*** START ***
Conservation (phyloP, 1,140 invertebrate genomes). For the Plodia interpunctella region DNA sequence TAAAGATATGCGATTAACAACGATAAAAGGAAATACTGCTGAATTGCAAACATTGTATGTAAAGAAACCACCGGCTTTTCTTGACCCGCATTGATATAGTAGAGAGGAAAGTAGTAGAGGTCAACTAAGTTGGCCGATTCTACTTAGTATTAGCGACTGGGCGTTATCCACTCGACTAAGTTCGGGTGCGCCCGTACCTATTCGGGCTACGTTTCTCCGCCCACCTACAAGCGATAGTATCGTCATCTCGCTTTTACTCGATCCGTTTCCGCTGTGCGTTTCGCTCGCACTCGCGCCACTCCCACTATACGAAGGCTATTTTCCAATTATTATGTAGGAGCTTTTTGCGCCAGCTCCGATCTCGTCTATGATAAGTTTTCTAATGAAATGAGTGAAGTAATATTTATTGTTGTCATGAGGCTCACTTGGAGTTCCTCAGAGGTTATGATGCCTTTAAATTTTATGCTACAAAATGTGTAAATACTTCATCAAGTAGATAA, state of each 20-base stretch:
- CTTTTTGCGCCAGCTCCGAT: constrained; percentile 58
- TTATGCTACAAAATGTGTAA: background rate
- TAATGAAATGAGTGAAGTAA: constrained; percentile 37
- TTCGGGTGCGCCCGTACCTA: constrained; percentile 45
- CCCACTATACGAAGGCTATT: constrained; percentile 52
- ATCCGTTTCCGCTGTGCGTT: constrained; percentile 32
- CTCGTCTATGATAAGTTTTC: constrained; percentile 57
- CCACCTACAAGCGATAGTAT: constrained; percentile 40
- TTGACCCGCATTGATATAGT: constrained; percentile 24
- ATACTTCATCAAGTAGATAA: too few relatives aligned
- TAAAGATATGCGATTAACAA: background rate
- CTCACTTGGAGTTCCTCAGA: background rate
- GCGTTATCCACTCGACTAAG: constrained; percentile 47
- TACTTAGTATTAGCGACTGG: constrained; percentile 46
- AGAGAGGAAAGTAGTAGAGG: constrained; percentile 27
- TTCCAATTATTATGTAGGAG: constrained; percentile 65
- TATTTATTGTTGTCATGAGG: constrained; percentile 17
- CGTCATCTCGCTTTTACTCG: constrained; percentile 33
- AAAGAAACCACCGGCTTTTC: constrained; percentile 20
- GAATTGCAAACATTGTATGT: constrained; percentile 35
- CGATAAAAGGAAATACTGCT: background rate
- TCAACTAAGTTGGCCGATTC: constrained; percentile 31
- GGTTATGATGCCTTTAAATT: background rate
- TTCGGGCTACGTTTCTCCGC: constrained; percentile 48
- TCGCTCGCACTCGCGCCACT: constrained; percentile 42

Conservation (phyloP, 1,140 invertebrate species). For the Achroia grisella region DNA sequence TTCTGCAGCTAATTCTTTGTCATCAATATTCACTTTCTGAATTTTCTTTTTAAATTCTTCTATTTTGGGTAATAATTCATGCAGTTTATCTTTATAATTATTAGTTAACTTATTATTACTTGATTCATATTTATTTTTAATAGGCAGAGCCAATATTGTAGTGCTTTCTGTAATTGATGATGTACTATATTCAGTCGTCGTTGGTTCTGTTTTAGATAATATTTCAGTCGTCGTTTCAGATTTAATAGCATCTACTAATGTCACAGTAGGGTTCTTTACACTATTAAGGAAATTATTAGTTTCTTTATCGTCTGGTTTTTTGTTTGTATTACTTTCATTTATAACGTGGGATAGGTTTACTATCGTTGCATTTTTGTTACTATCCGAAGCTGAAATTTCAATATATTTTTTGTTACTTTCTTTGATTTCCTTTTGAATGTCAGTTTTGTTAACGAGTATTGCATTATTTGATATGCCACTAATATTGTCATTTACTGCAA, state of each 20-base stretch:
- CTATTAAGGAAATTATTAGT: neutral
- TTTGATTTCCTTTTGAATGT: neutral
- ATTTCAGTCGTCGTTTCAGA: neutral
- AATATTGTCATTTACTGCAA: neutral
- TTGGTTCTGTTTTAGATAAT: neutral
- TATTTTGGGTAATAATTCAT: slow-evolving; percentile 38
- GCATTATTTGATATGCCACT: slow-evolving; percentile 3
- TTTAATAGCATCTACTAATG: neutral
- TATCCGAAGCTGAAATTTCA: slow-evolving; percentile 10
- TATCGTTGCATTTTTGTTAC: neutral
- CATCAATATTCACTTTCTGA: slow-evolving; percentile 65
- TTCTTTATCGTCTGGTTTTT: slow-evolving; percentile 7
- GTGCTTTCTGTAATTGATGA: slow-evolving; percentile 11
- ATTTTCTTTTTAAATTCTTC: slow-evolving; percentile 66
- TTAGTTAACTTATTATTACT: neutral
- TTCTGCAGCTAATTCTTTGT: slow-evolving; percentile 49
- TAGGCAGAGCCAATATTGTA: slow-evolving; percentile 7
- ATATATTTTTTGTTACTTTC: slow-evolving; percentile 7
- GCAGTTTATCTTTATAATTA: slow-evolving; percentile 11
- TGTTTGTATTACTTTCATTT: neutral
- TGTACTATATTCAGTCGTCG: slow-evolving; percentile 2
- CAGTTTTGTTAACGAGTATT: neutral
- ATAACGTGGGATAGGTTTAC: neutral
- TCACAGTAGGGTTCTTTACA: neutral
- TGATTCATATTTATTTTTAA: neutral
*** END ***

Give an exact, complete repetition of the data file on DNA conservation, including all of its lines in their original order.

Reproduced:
Conservation (phyloP, 1,140 invertebrate genomes). For the Plodia interpunctella region DNA sequence TAAAGATATGCGATTAACAACGATAAAAGGAAATACTGCTGAATTGCAAACATTGTATGTAAAGAAACCACCGGCTTTTCTTGACCCGCATTGATATAGTAGAGAGGAAAGTAGTAGAGGTCAACTAAGTTGGCCGATTCTACTTAGTATTAGCGACTGGGCGTTATCCACTCGACTAAGTTCGGGTGCGCCCGTACCTATTCGGGCTACGTTTCTCCGCCCACCTACAAGCGATAGTATCGTCATCTCGCTTTTACTCGATCCGTTTCCGCTGTGCGTTTCGCTCGCACTCGCGCCACTCCCACTATACGAAGGCTATTTTCCAATTATTATGTAGGAGCTTTTTGCGCCAGCTCCGATCTCGTCTATGATAAGTTTTCTAATGAAATGAGTGAAGTAATATTTATTGTTGTCATGAGGCTCACTTGGAGTTCCTCAGAGGTTATGATGCCTTTAAATTTTATGCTACAAAATGTGTAAATACTTCATCAAGTAGATAA, state of each 20-base stretch:
- CTTTTTGCGCCAGCTCCGAT: constrained; percentile 58
- TTATGCTACAAAATGTGTAA: background rate
- TAATGAAATGAGTGAAGTAA: constrained; percentile 37
- TTCGGGTGCGCCCGTACCTA: constrained; percentile 45
- CCCACTATACGAAGGCTATT: constrained; percentile 52
- ATCCGTTTCCGCTGTGCGTT: constrained; percentile 32
- CTCGTCTATGATAAGTTTTC: constrained; percentile 57
- CCACCTACAAGCGATAGTAT: constrained; percentile 40
- TTGACCCGCATTGATATAGT: constrained; percentile 24
- ATACTTCATCAAGTAGATAA: too few relatives aligned
- TAAAGATATGCGATTAACAA: background rate
- CTCACTTGGAGTTCCTCAGA: background rate
- GCGTTATCCACTCGACTAAG: constrained; percentile 47
- TACTTAGTATTAGCGACTGG: constrained; percentile 46
- AGAGAGGAAAGTAGTAGAGG: constrained; percentile 27
- TTCCAATTATTATGTAGGAG: constrained; percentile 65
- TATTTATTGTTGTCATGAGG: constrained; percentile 17
- CGTCATCTCGCTTTTACTCG: constrained; percentile 33
- AAAGAAACCACCGGCTTTTC: constrained; percentile 20
- GAATTGCAAACATTGTATGT: constrained; percentile 35
- CGATAAAAGGAAATACTGCT: background rate
- TCAACTAAGTTGGCCGATTC: constrained; percentile 31
- GGTTATGATGCCTTTAAATT: background rate
- TTCGGGCTACGTTTCTCCGC: constrained; percentile 48
- TCGCTCGCACTCGCGCCACT: constrained; percentile 42

Conservation (phyloP, 1,140 invertebrate species). For the Achroia grisella region DNA sequence TTCTGCAGCTAATTCTTTGTCATCAATATTCACTTTCTGAATTTTCTTTTTAAATTCTTCTATTTTGGGTAATAATTCATGCAGTTTATCTTTATAATTATTAGTTAACTTATTATTACTTGATTCATATTTATTTTTAATAGGCAGAGCCAATATTGTAGTGCTTTCTGTAATTGATGATGTACTATATTCAGTCGTCGTTGGTTCTGTTTTAGATAATATTTCAGTCGTCGTTTCAGATTTAATAGCATCTACTAATGTCACAGTAGGGTTCTTTACACTATTAAGGAAATTATTAGTTTCTTTATCGTCTGGTTTTTTGTTTGTATTACTTTCATTTATAACGTGGGATAGGTTTACTATCGTTGCATTTTTGTTACTATCCGAAGCTGAAATTTCAATATATTTTTTGTTACTTTCTTTGATTTCCTTTTGAATGTCAGTTTTGTTAACGAGTATTGCATTATTTGATATGCCACTAATATTGTCATTTACTGCAA, state of each 20-base stretch:
- CTATTAAGGAAATTATTAGT: neutral
- TTTGATTTCCTTTTGAATGT: neutral
- ATTTCAGTCGTCGTTTCAGA: neutral
- AATATTGTCATTTACTGCAA: neutral
- TTGGTTCTGTTTTAGATAAT: neutral
- TATTTTGGGTAATAATTCAT: slow-evolving; percentile 38
- GCATTATTTGATATGCCACT: slow-evolving; percentile 3
- TTTAATAGCATCTACTAATG: neutral
- TATCCGAAGCTGAAATTTCA: slow-evolving; percentile 10
- TATCGTTGCATTTTTGTTAC: neutral
- CATCAATATTCACTTTCTGA: slow-evolving; percentile 65
- TTCTTTATCGTCTGGTTTTT: slow-evolving; percentile 7
- GTGCTTTCTGTAATTGATGA: slow-evolving; percentile 11
- ATTTTCTTTTTAAATTCTTC: slow-evolving; percentile 66
- TTAGTTAACTTATTATTACT: neutral
- TTCTGCAGCTAATTCTTTGT: slow-evolving; percentile 49
- TAGGCAGAGCCAATATTGTA: slow-evolving; percentile 7
- ATATATTTTTTGTTACTTTC: slow-evolving; percentile 7
- GCAGTTTATCTTTATAATTA: slow-evolving; percentile 11
- TGTTTGTATTACTTTCATTT: neutral
- TGTACTATATTCAGTCGTCG: slow-evolving; percentile 2
- CAGTTTTGTTAACGAGTATT: neutral
- ATAACGTGGGATAGGTTTAC: neutral
- TCACAGTAGGGTTCTTTACA: neutral
- TGATTCATATTTATTTTTAA: neutral